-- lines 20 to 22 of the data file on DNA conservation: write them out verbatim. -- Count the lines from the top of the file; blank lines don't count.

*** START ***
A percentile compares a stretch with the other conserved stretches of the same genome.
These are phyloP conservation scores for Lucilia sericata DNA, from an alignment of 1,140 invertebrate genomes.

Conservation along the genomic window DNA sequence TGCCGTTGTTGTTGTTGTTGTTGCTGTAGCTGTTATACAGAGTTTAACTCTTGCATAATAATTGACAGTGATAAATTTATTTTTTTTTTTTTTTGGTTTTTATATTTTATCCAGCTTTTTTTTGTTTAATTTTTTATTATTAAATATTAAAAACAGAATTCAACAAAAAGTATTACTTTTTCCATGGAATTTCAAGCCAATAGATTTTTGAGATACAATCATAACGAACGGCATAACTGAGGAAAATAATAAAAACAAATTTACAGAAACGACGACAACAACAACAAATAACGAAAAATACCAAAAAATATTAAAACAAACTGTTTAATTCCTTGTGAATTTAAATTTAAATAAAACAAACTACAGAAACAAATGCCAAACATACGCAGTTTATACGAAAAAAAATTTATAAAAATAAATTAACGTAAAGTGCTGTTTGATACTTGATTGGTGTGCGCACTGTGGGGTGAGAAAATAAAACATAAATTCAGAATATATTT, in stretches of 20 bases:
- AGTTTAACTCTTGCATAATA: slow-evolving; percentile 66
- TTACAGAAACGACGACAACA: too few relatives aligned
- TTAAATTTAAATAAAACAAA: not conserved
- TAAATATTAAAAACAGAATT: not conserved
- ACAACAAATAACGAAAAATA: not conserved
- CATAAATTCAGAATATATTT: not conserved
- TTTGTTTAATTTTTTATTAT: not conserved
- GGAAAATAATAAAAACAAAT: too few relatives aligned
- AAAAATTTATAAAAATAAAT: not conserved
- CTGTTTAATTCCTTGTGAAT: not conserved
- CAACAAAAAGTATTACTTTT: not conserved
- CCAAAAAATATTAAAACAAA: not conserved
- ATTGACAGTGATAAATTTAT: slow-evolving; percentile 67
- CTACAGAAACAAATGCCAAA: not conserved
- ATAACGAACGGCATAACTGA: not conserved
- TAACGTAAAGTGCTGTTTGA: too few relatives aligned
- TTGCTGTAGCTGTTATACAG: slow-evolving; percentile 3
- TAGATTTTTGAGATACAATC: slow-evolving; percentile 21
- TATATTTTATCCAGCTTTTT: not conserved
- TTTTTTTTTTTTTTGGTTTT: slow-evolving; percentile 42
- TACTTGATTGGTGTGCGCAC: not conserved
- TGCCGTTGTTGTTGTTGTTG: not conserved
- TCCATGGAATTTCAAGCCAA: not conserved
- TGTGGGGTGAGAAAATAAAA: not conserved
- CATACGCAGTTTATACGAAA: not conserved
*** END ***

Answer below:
- TTGCTGTAGCTGTTATACAG: slow-evolving; percentile 3
- TAGATTTTTGAGATACAATC: slow-evolving; percentile 21
- TATATTTTATCCAGCTTTTT: not conserved